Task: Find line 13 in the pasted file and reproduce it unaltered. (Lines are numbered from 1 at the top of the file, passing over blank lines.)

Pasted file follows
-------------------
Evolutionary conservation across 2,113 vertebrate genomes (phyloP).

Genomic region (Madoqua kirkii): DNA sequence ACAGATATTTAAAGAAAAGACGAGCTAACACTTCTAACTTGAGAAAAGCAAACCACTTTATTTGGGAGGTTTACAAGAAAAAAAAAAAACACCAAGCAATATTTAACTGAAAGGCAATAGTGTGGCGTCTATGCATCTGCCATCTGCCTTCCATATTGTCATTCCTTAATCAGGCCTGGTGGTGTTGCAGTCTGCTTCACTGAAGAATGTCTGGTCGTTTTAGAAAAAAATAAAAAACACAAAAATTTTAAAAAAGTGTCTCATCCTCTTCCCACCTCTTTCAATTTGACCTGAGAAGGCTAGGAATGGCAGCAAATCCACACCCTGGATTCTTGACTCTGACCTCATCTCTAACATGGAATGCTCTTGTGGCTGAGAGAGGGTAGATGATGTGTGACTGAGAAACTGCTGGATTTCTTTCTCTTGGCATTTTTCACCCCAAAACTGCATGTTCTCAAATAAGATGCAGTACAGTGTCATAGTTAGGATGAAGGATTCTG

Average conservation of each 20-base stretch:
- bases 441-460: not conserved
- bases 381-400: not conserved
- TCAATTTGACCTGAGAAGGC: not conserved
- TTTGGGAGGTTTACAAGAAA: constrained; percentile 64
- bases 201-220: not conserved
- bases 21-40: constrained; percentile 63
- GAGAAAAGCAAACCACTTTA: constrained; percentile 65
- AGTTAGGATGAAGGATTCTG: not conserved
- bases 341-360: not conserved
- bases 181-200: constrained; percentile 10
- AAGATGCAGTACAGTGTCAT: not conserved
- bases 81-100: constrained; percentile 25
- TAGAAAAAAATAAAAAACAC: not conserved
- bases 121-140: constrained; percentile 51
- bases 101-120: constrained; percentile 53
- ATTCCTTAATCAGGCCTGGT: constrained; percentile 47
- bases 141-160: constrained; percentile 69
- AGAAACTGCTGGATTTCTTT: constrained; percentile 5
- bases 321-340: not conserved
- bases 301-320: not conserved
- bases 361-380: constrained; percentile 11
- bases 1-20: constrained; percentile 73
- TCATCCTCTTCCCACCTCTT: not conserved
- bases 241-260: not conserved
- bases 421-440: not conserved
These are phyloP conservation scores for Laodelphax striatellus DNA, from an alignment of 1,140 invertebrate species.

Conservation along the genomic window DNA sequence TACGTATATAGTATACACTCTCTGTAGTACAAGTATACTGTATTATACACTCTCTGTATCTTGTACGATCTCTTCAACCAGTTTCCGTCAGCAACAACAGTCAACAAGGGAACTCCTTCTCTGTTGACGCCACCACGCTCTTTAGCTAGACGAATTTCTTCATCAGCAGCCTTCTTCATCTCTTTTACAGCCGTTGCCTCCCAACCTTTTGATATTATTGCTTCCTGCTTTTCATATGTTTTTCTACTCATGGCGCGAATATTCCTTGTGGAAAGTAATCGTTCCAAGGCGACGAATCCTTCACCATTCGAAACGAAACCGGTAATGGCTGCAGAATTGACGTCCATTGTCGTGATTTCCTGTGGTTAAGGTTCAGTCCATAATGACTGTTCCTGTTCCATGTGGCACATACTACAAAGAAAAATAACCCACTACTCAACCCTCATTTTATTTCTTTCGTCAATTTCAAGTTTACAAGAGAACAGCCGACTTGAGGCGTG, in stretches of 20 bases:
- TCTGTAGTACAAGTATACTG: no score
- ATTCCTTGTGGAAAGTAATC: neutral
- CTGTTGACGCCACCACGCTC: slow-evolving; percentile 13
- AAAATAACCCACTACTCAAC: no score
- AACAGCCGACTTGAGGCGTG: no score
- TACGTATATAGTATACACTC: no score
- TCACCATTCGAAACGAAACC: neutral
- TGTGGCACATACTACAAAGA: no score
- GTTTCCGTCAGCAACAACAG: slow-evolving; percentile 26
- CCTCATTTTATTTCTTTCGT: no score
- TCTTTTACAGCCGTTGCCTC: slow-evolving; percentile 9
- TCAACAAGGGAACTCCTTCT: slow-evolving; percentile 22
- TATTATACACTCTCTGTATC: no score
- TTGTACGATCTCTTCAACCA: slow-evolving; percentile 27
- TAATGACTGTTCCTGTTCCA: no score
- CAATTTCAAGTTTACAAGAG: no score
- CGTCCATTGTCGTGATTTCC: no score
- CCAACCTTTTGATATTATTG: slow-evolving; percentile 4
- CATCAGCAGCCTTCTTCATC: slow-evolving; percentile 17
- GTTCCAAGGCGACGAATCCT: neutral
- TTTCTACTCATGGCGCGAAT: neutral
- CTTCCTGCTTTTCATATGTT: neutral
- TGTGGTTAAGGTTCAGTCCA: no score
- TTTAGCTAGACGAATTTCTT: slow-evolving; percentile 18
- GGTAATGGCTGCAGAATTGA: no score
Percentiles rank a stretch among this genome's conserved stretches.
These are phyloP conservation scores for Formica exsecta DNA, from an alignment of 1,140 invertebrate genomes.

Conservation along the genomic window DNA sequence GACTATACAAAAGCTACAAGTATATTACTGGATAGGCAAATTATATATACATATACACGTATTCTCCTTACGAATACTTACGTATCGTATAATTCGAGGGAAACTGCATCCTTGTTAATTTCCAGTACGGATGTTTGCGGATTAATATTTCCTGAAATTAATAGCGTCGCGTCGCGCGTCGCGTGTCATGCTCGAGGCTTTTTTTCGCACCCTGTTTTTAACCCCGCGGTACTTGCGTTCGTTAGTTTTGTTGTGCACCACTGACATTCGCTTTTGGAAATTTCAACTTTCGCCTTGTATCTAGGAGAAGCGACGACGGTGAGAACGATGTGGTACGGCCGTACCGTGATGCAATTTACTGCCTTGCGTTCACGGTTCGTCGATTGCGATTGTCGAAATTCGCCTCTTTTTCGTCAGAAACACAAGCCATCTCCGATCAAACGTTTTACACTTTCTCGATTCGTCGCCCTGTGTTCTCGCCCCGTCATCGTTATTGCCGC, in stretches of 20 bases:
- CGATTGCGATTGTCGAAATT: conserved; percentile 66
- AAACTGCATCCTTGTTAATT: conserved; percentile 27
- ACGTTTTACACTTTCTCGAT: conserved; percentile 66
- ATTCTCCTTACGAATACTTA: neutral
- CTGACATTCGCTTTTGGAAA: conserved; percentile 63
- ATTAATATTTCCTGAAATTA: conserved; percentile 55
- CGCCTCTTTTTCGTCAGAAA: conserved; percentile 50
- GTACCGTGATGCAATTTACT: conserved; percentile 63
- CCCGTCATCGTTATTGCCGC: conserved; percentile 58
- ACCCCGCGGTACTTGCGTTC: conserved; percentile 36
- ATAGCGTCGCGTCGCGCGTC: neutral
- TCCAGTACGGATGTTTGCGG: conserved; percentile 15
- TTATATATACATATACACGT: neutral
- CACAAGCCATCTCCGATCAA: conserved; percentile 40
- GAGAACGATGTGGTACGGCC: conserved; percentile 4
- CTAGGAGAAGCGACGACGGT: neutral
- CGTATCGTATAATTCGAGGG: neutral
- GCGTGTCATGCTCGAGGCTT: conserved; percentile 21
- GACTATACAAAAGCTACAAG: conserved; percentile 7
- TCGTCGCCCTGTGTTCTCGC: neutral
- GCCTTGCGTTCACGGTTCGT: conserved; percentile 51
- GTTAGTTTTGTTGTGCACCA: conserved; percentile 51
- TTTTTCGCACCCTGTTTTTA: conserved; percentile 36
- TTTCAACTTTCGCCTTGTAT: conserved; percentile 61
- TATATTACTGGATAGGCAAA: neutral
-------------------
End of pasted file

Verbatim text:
- bases 181-200: constrained; percentile 10